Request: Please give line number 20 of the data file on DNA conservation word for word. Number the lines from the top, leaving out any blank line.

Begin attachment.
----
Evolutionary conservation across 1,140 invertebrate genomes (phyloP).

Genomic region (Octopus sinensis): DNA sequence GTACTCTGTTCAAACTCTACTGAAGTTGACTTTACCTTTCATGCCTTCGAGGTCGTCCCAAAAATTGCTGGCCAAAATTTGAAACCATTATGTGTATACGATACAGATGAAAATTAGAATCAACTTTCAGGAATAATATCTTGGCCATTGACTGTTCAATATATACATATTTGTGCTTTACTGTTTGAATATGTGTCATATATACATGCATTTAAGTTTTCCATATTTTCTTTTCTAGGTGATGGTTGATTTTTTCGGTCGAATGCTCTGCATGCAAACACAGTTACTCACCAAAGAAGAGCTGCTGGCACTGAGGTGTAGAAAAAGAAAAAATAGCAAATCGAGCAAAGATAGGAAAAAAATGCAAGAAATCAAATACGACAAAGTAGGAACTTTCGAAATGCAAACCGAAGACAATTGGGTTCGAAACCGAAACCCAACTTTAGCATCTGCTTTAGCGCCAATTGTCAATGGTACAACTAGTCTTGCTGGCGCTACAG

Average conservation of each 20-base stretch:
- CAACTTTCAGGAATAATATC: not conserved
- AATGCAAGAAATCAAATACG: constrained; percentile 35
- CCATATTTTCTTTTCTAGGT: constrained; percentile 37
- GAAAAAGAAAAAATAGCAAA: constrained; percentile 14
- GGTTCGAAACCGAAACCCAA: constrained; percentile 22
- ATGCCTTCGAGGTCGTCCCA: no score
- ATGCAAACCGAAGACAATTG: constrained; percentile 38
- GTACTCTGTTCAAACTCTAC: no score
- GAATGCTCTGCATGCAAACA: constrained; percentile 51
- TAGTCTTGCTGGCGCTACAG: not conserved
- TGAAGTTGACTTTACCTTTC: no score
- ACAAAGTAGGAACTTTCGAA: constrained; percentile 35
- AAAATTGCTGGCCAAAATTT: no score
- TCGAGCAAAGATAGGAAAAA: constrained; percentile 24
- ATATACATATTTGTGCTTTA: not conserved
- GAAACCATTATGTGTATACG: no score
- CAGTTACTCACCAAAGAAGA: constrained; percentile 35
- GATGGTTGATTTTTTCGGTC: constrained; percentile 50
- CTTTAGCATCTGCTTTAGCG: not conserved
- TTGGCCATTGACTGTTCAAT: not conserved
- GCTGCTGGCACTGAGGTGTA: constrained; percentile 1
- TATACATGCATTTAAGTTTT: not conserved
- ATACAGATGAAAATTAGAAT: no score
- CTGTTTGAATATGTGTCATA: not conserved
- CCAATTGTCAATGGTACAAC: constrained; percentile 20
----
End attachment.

- CAGTTACTCACCAAAGAAGA: constrained; percentile 35